Breast Cancer Is For Everyone, But Breast Cancer Survival Is Not: On The Racial Survival Gap In America

Breast Cancer is a disease that effects women and sometimes men from all races and walks of life; however with deeper research, it was discovered that African-American and Hispanic women are more likely to be diagnosed with breast cancer in the late stages. Recently, more intricate studies have focused on the causes of this reality and came up with some definitive environmental and genetic factors that lead to these two groups of women developing breast cancer less often, but being diagnosed much later than women of other races.

In a recent study conducted by the Fred Hutchinson Cancer Research Center, it was discovered that African-American and Hispanic women are also more likely to be diagnosed with breast cancer in the late stages, and with aggressive forms of the disease that often resist modern drugs. To uncover that causes of these late diagnosis, the study researched 102,064 women at 18 different cancer centers who also differed socially, economically, and culturally, according to TIME. The study found that both Hispanic and African-American women showed a diagnosis rate of 20 to 60 percent higher than Caucasian women, Asian women and other races. Also among the women with a higher rate of late breast cancer diagnosis were Native American women.

It was discovered that the causes of late diagnosis in these groups varied. Having breast cancer alone is generally associated with genetics. However, for late diagnosis, culture and socio-economic status plays a large role. The study’s lead researcher, Lu Chen, recently made a statement about these differences.

“There are a lot of reasons why these women have a higher incidence of particular subtypes of breast cancer that may have something to do with genetics and biological factors. But being diagnosed at a later stage and not receiving treatment—these disparities we think have more to do with social, cultural and economic factors.”

When the researchers looked into what social or cultural factors contributed to late diagnosis of African-American and Hispanic women, and how these factors greatly differed for Caucasians women, they found that much of the problem is the lack of wellness visits geared toward breast health by Hispanics and African-Americans. Specifically, Hispanics and blacks in the United States are less likely to get annual mammograms than others, causing any detection of breast cancer to only occur when they experience symptoms. This reality has caused a massive survival gap among races of women who have breast cancer. In short, white women are more likely to be breast cancer survivors than black and Hispanic women.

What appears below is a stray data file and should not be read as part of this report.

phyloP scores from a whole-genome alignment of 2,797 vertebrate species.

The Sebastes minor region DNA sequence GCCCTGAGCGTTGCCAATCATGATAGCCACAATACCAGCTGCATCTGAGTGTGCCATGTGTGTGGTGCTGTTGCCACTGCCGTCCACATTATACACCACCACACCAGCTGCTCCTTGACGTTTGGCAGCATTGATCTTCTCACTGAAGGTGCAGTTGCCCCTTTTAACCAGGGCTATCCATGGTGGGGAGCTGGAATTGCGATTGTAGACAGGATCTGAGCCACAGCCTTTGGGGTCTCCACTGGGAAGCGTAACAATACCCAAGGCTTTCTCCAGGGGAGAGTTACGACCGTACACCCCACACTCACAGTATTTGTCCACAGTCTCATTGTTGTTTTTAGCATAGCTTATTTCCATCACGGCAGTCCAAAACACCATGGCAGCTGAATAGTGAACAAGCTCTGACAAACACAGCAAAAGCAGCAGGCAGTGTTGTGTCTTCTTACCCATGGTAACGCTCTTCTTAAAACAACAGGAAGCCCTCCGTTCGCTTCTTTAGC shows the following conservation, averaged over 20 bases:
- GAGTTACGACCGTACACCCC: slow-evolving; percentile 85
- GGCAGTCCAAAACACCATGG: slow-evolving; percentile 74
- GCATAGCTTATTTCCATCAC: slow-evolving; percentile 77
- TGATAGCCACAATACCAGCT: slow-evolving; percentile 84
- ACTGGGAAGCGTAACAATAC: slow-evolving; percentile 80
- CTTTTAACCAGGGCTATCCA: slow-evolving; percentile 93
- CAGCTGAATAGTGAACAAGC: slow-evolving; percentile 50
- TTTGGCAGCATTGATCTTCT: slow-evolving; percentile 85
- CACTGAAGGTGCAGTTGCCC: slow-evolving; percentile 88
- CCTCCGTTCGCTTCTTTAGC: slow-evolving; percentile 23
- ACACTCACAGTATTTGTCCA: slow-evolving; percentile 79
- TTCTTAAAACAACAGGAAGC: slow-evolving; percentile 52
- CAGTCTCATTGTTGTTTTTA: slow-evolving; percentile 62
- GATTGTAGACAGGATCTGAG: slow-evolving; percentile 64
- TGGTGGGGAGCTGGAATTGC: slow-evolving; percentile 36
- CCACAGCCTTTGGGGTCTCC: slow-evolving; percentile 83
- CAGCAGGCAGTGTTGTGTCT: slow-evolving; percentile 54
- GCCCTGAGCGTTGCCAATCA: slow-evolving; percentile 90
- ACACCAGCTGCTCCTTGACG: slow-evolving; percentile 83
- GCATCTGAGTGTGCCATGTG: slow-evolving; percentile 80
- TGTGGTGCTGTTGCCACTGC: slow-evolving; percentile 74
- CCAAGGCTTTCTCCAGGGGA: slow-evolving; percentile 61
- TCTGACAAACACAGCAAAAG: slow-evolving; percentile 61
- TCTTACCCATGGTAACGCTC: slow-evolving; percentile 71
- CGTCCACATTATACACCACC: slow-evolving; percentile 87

These results may appear to be controversial because so many strides have been made toward better breast cancer treatments and even possible cures. However, diagnosing breast cancer late reportedly limits both the number of treatments available and the level of effectiveness of existing treatments. As the study showed, over 35 percent of African-American women are diagnosed with breast cancer at Stage II. Their chances of survival are far less likely than the over 50 percent of Caucasian women who are diagnosed in Stage I. For Hispanic women, the chances of surviving breast cancer are the lowest of all, as more than 15 percent of Latina women are diagnosed with breast cancer in Stage III. To decrease the number of blacks and Hispanics who die from breast cancer due to social, cultural, and economic factors, there are many awareness campaigns that exist to prevent this in the future.

With the know risk factors of developing breast cancer being body weight, age at first period, age at menopause, age at first childbirth; it is no secret that in many ways, developing breast cancer can be prevented. However, it is also a fact that in many cases, it cannot be prevented. To ensure that black and Hispanic women have an equal chance of surviving breast cancer, the government has recently taken the initiative to see that most citizens are insured so that more black and Hispanic women will go to the doctors annually, especially for gynecological wellness visits that include breast examinations.

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